Early spring evolution of the Giza and Inca City regions as observed by the High Resolution Imaging Science Experiment over two Martian years


The Martian South Polar Regions which are covered by a CO2 layer during winter, become in spring a place for exotic activity and a place of CO2, water ice and dust interplay. Dark and bright fans have been observed. They are associated with araneiform (spider-like) structures and are believed to be deposits from jets which arise from pressure produced below translucent CO2 slab ice. The High Resolution Imaging Science Experiment (HiRISE) has imaged the southern polar terrain in unprecedented detail throughout local spring of Martian year 28. At the moment (beginning of 2009) a similar observational campaign for the southern spring of Martian year 29 is being conducted. We will present HiRISE observations for two chosen locations that exhibit jet activity - the Giza region (-84.8, 65.7E) and Inca City (-81.3, 295.8E) - and compare their early spring evolution. Although these two areas are situated at similar latitudes, they lie on opposite sides of the South Pole and are topographically quite different: Giza occupies a relatively flat area, while Inca City possesses a distinctive set of orthogonal ridges. The most important difference is the relation of these regions to the cryptic terrain. OMEGA observations suggest Inca City lies completely outside the cryptic terrain, while Giza is inside the early cryptic region (at Ls=220 deg-230 deg). Similarities and differences in the evolution of these areas will be discussed on the basis of models of processes involving translucent CO2 ice.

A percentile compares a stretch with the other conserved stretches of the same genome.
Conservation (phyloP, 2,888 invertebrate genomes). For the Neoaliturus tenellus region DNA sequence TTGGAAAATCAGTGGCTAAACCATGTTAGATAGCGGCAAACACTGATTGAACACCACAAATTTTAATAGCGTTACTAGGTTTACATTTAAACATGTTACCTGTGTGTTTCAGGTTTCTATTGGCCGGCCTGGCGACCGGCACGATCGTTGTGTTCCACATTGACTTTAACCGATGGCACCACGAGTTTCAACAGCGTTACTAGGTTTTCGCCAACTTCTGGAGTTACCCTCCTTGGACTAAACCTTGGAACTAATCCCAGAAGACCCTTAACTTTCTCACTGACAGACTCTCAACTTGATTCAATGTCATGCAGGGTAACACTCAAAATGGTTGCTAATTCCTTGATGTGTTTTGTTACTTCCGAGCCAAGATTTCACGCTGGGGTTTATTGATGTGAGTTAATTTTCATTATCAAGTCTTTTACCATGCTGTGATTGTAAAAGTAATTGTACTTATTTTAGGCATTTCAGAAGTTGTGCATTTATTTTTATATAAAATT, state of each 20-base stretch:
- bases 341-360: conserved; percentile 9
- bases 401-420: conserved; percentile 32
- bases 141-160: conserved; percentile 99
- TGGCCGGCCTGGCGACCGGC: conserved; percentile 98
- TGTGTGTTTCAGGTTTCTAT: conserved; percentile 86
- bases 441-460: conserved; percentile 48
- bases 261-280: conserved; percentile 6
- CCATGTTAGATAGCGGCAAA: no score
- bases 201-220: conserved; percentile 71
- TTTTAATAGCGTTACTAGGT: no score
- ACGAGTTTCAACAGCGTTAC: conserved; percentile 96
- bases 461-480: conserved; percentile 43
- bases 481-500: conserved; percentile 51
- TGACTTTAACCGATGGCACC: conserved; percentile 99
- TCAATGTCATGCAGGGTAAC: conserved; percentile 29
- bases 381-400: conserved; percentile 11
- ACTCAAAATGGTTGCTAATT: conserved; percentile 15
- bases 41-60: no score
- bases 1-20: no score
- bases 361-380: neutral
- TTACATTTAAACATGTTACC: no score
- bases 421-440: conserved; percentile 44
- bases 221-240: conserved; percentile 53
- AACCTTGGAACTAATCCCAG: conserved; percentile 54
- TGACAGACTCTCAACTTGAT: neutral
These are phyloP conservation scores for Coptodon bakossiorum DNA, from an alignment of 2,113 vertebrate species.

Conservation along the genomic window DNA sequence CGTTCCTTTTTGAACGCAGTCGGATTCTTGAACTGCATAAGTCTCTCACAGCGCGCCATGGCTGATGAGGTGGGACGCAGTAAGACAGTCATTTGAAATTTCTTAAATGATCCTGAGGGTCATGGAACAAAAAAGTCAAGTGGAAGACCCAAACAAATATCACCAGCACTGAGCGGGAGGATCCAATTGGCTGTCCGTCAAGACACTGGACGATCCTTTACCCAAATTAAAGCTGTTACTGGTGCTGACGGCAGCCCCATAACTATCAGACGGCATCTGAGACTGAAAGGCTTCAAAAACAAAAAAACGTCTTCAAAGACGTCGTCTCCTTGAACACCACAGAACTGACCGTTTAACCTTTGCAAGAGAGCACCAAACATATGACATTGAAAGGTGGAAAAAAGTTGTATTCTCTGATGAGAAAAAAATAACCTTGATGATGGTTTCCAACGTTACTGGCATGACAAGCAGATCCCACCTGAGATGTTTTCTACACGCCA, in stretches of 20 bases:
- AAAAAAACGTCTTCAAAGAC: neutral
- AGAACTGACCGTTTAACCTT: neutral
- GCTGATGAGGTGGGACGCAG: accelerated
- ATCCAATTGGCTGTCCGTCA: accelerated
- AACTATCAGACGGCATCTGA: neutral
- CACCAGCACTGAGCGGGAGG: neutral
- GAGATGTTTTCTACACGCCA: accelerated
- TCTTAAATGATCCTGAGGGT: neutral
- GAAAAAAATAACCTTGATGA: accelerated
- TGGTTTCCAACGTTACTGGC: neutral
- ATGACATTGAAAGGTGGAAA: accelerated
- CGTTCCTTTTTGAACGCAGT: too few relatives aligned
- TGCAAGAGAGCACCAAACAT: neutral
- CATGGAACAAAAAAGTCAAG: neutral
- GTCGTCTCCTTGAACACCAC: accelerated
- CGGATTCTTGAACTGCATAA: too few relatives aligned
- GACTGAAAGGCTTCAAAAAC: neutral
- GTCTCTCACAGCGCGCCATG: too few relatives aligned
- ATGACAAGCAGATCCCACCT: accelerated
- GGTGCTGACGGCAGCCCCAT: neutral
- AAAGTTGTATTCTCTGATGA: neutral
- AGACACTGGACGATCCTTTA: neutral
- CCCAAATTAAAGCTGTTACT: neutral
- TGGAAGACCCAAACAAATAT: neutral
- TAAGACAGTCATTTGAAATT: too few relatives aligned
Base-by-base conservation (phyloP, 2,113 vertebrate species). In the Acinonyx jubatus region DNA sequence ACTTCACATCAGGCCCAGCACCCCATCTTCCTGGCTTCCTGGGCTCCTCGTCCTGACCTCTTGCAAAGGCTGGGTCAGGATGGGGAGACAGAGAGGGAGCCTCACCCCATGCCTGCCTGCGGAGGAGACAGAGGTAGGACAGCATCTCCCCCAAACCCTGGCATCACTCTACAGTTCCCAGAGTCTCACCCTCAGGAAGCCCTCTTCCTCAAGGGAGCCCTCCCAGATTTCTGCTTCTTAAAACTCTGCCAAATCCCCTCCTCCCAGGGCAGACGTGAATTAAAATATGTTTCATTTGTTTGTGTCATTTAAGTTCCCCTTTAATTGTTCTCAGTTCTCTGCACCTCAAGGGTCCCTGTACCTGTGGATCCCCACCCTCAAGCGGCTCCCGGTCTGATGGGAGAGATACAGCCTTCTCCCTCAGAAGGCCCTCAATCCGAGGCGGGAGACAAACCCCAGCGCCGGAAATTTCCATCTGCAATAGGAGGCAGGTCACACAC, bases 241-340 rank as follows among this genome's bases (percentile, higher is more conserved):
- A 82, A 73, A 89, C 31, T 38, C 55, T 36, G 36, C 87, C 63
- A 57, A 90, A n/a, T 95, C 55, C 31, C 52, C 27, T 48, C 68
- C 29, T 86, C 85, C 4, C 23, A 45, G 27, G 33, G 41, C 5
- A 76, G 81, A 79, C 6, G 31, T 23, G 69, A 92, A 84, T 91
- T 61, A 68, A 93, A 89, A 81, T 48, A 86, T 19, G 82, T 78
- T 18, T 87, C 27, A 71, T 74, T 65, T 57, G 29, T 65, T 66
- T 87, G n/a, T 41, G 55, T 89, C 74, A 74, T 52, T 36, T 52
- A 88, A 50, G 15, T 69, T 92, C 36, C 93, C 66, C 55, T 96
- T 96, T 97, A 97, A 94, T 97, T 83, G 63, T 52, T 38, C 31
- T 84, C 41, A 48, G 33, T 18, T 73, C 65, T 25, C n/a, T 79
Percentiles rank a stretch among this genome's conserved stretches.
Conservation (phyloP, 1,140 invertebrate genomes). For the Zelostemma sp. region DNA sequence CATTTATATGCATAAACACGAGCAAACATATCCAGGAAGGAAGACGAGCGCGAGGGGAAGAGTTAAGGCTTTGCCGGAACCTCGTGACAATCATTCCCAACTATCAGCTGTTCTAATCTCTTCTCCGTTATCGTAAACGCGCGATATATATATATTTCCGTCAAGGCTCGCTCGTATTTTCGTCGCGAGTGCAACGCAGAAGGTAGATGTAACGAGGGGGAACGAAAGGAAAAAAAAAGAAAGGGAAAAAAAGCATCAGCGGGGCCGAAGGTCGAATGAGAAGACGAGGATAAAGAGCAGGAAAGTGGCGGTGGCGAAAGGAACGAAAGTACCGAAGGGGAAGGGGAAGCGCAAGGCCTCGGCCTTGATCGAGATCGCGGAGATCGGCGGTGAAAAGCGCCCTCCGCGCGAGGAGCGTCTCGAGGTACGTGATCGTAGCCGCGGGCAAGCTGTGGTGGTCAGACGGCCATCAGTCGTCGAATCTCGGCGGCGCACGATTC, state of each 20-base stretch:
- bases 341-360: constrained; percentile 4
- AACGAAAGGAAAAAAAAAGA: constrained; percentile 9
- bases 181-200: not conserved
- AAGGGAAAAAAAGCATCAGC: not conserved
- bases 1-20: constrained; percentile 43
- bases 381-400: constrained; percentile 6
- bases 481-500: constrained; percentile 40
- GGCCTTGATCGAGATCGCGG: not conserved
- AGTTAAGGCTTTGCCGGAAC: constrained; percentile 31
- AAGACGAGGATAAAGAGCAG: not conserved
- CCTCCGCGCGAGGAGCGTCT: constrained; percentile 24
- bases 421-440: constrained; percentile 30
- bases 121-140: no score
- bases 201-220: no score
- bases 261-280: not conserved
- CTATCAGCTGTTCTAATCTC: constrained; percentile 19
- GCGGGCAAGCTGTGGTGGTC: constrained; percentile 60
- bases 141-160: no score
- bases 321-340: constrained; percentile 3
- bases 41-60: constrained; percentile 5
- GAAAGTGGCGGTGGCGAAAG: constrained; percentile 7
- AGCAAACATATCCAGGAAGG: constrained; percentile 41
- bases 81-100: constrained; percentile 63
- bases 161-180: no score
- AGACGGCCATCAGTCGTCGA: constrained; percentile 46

Michael Aye
Michael Aye
Research Scientist in Planetary Science

My research interests include remote sensing of surfaces, related machine learning studies and open source software.